So, answer this horrible little question. Be honest, now. Are you ready? OK, here goes—
How far down do you think you can be after the dressage phase of an event, and still have any reasonable hope of tearing around on a victory gallop, listening to “Chariots of Fire”, with a blue ribbon hanging from the bridle of your horse, while thousands cheer and genuflect at the sheer and utter magnificence of your equestrian skill?
There`s a saying that you can`t go cleaner than clean on cross country, that is, no jumping faults and no time faults.
There`s a saying that you can`t go cleaner than clean in stadium jumping, no rails, no quits, no time faults.
SO—–the winner, that exalted being at the front of the aforementioned victory gallop, is the rider who did not mess up either of the jumping phases, and who, amongst the other clean, fast jumpers, HAD THE HIGHEST DRESSAGE SCORE.
That`s the reality, isn`t it, fellow eventers, bad dressage, no ribbon, mediocre dressage, maybe a white or pink ribbon, while the good colored ribbons get scarfed up by the dressage mavens who can also jump.
So part of that is riding skill. We all know Jack Le Goff`s famous “Three Requirements” saying: “What are the three things you HAVE TO HAVE to be a good rider? 1. A good seat. 2. A good seat. 3. A good seat. Or, put another way, “Good riders don`t bounce.”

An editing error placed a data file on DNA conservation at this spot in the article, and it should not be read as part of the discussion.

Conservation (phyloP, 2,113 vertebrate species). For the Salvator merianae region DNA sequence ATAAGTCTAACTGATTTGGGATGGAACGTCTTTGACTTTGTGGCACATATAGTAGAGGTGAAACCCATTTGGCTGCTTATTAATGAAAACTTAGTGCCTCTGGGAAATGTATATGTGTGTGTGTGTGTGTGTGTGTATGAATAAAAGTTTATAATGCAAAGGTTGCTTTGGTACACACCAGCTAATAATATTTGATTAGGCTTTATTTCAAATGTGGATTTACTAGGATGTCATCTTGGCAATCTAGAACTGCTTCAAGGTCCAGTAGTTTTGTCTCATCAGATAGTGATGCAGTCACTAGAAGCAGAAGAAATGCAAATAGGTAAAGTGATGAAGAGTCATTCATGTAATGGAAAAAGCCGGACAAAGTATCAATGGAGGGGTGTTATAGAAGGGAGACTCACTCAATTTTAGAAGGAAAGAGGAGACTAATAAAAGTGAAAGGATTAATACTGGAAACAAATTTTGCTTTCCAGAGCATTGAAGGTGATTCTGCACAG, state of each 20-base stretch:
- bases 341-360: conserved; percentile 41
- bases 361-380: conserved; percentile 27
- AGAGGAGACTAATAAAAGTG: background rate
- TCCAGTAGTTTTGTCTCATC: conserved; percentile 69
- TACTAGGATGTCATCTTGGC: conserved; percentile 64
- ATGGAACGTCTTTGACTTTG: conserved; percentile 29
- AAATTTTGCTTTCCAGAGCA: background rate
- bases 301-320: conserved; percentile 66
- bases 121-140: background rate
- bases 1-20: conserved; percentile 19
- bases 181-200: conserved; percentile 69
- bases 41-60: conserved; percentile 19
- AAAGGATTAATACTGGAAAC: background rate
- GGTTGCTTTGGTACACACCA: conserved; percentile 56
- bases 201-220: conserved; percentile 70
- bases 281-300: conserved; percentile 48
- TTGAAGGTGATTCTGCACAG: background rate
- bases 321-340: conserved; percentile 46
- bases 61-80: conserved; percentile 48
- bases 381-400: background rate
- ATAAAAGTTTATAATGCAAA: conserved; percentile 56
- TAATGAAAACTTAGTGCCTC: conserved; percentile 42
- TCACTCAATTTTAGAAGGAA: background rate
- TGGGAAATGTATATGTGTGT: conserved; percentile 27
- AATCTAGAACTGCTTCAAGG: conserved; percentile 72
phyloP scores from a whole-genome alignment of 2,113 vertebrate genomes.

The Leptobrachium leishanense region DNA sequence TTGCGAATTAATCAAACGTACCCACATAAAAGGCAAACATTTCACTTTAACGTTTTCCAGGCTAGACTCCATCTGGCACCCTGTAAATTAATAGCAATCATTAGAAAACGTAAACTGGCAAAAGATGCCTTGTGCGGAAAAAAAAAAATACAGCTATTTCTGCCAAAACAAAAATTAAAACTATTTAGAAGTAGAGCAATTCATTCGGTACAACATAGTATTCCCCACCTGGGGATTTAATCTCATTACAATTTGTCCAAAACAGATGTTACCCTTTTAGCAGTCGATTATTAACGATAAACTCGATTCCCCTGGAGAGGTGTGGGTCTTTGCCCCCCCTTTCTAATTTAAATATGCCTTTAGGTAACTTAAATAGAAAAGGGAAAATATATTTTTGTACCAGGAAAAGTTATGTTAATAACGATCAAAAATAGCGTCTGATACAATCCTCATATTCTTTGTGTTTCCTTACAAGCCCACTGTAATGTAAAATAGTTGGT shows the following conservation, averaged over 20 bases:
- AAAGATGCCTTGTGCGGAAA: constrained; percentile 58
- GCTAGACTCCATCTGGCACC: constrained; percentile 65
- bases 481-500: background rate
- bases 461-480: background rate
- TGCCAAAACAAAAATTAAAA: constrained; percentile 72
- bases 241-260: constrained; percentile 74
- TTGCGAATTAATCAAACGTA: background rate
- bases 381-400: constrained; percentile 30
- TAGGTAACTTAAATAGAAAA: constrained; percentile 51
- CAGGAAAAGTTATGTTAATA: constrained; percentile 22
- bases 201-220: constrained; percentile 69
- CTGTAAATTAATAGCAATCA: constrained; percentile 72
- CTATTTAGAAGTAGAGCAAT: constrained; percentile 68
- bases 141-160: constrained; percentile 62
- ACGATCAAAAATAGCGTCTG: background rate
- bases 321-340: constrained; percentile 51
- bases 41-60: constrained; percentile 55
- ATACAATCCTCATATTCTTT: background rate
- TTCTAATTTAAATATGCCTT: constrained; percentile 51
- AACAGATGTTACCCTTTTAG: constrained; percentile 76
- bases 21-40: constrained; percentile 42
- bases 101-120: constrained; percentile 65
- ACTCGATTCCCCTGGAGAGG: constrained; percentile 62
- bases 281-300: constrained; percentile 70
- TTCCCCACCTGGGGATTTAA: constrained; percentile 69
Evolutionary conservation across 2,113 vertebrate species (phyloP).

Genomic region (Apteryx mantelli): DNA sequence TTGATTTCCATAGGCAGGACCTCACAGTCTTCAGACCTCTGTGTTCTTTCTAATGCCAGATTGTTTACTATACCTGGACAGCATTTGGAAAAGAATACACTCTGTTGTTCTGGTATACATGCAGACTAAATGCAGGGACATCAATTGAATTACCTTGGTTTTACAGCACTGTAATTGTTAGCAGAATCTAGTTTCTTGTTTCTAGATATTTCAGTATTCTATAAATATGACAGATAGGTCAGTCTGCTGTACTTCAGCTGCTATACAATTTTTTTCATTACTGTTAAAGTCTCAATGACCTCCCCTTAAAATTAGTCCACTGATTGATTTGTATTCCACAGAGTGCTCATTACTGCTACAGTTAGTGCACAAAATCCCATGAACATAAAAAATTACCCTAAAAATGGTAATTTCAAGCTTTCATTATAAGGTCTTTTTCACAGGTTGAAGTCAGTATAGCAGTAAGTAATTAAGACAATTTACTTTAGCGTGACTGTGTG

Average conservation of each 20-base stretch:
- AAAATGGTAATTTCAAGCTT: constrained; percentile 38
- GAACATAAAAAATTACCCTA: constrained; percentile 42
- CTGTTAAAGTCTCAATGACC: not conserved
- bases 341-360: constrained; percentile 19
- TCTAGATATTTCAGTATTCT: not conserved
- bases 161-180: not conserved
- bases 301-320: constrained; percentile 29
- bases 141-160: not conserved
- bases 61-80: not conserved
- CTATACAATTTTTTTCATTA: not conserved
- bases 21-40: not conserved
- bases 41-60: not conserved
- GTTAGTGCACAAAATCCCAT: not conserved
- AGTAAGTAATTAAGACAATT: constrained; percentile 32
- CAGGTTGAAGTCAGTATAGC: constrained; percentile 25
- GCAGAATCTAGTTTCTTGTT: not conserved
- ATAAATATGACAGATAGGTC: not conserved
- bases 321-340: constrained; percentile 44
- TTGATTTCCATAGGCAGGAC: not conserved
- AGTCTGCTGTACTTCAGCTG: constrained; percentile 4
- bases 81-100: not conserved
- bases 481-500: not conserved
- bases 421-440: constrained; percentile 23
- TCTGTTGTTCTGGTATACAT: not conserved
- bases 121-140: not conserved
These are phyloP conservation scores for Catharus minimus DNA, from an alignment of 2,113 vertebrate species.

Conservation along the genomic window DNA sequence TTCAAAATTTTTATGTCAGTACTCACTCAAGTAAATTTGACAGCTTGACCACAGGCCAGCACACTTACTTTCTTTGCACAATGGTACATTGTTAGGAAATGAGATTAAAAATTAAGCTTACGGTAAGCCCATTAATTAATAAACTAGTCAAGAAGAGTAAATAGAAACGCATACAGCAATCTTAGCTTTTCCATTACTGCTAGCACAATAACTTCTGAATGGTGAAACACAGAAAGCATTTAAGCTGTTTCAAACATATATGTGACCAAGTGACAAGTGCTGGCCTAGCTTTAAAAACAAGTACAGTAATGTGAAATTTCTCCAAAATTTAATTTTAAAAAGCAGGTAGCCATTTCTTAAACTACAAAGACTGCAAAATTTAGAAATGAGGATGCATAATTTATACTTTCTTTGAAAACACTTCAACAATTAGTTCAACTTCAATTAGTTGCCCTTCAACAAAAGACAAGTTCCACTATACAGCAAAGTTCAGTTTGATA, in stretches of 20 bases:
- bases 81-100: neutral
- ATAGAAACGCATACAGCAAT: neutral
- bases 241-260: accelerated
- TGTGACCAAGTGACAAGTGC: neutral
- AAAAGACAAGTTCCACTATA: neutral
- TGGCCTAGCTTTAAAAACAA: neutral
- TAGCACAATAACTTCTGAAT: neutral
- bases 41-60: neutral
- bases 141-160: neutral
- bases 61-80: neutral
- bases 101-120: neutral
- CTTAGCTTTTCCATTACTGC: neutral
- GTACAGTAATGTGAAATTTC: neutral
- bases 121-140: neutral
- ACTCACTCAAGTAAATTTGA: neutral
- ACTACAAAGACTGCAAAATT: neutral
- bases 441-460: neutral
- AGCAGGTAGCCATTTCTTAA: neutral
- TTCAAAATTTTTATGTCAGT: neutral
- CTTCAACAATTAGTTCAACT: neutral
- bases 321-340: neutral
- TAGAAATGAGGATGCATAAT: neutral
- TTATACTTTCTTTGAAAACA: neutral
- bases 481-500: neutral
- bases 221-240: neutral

But say you don`t bounce. Say you can put a horse on the aids, put him “over his back and through”, say you can ride round circles, post on the correct diagonal, get your canter leads, all that stuff. What then tends to differentiate a 26.7 from a 38.5? The answer, so often, is the quality of the horse that you happen to be sitting on in front of that dressage judge. A horse that is quiet, rather than hot or nervous. A horse with an energetic walk, a slinky, elastic trot, a buoyant, uphill canter, self carriage, expression, marks of quality.
Sure, you may say, training and riding can make or break any horse, but get past that. Assume you can ride and train. The “fancier” horse will usually beat the plain or average horse. All evidence to the contrary, dressage judges are, actually, only human. They like lovely flowing gaits. They are entranced by physical beauty. As their black little (I didn`t really say that) hearts soar, so do the marks they hand out.
So buy or try to breed horses that are beautiful, fancy movers, with good “brains” that allow you to get at that movement. Hot horses don`t cut it, average movers are “Ho-Hum”, poor movers get fours and fives. If a mare is a poor mover, or if a stallion`s trot is just “OK”, and if you want Chariots of Fire to be your special song, don`t go there. It`s hard, hard, hard to play catch up after a bad dressage test. There are too many good riders out there these days to hope that they will all mess up, and let you sneak up from behind after dressage, like watching Secretariat in the Kentucky Derby. Better to be like Secretariat in the Belmont, go to the lead and stay there!!